Bitcoin price falls on news of coming from China
Bitcoin price falls as Chinese authorities meet with exchanges
Bitcoin traders are once again fearful of a crackdown in one of the digital currency’s largest markets
Bitcoin prices retreated Wednesday following reports that China’s central bank is holding a closed-door meeting with several local cryptocurrency exchanges.
The news, first reported by Bloomberg, revived fears that authorities in one of bitcoin’s biggest markets are planning to crack down on the digital currency market, said Charles Hayter, founder and chief executive officer of CryptoCompare. Until recently, Chinese authorities had allowed bitcoin trading to flourish with relatively few restrictions.
Bitcoin US:BTCUSD dropped as much as 3% on Wednesday after the news broke. It was down 1% in recent trade, with one bitcoin trading at $1,051. On Tuesday, the world’s largest cryptocurrency by market capitalization traded above $1,1060, its highest level since Jan. 4, when bitcoin traded at $1,100, its highest level in more than three years.
Money laundering was one of the topics up for discussion at the meeting, according to the Bloomberg report.
News emerged late last year that Chinese authorities were exploring how to better monitor, and possibly restrict, digital-currency trading to prevent market manipulation and money laundering. In January, China’s largest bitcoin exchanges announced they had adopted new controls to ensure compliance with local rules in accordance with the wishes of authorities at the People’s Bank of China, the country’s central bank.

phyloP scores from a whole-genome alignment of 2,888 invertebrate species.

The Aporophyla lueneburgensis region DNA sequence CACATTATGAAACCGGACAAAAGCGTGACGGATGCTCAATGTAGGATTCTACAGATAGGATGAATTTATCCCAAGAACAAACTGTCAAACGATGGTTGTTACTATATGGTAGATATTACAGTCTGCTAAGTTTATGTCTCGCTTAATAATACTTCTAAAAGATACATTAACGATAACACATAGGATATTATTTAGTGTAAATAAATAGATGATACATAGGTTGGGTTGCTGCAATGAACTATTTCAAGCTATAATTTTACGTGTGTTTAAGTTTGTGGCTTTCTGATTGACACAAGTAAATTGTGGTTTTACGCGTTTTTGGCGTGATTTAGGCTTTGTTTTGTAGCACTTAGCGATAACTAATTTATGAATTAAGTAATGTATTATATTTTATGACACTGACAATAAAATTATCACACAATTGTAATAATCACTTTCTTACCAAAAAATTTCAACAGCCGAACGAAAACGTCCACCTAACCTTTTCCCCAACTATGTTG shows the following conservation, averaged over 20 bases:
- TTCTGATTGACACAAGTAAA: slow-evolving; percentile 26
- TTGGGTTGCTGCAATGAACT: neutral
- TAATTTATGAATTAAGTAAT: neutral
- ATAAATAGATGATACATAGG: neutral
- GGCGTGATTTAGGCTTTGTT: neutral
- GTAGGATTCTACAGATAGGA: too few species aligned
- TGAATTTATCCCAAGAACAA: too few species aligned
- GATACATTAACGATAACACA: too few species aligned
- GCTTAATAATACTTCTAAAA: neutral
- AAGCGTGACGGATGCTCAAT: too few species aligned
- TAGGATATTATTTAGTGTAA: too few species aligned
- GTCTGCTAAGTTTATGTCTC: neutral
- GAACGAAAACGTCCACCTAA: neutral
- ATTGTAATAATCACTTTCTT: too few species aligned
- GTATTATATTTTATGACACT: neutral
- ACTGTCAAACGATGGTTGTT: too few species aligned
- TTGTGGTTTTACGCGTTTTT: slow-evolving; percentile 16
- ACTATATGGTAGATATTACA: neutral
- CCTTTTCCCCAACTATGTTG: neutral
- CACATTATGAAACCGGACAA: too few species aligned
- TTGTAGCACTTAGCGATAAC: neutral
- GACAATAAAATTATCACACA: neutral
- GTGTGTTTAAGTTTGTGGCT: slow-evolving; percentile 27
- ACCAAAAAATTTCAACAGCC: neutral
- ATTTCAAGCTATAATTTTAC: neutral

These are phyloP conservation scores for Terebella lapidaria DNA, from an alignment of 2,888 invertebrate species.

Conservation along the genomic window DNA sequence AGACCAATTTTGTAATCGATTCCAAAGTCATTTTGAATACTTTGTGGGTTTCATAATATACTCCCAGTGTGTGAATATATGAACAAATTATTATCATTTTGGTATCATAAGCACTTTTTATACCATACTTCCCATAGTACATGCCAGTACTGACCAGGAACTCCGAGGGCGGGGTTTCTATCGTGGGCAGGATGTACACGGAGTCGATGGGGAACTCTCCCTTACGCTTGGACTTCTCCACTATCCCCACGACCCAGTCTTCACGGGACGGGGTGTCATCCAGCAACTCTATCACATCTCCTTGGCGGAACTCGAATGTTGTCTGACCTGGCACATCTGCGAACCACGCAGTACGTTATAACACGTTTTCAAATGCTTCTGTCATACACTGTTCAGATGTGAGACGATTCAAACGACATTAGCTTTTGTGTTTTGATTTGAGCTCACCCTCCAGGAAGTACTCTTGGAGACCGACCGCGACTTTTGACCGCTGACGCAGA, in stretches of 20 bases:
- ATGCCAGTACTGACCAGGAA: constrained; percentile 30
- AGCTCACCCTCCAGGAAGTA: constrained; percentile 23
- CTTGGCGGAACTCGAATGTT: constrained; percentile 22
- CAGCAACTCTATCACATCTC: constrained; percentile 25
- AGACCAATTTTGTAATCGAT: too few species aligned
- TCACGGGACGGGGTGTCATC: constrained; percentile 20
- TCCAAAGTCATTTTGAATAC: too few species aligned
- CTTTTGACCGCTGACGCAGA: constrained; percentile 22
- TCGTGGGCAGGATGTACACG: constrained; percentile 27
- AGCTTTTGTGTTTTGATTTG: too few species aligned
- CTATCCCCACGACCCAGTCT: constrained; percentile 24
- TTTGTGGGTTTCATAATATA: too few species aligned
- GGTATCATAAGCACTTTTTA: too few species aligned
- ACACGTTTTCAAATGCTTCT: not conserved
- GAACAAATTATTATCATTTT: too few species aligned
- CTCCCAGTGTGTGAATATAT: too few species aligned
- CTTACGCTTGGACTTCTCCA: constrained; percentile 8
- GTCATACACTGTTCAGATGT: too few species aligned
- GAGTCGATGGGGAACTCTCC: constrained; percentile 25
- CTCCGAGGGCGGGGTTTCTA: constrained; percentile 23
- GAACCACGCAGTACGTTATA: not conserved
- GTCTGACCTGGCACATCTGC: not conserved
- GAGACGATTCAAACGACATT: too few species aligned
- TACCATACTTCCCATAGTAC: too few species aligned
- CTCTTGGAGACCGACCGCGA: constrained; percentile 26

Chinese exchanges also adopted trading fees, leading to a dramatic reduction in local trading volume. Previously, Chinese exchanges had handled nearly 90% of bitcoin transactions thanks in part to their rock-bottom trading fees. U.S. exchanges, by comparison, have always required clients to pay a fee to trade.
The growth of the bitcoin market in China has been sharp, bitcoin experts say. Bitcoin miners based in China are responsible for generating more than two-thirds of the bitcoin network’s processing power. Bitcoin miners compete to process pending bitcoin transactions by rushing to solve complex cryptographic puzzles before others. Whoever is first to solve a puzzle blockchain, is rewarded with a cache of freshly minted bitcoins.
The price of a single bitcoin more than doubled in 2016. Bitcoin watchers said a sharp decline in the value of the Chinese yuan USDCNY, -0.0029% inspired some locals to invest in bitcoin to help preserve the value of their assets, or, as some believe, as a means of circumventing the country’s stringent capital controls.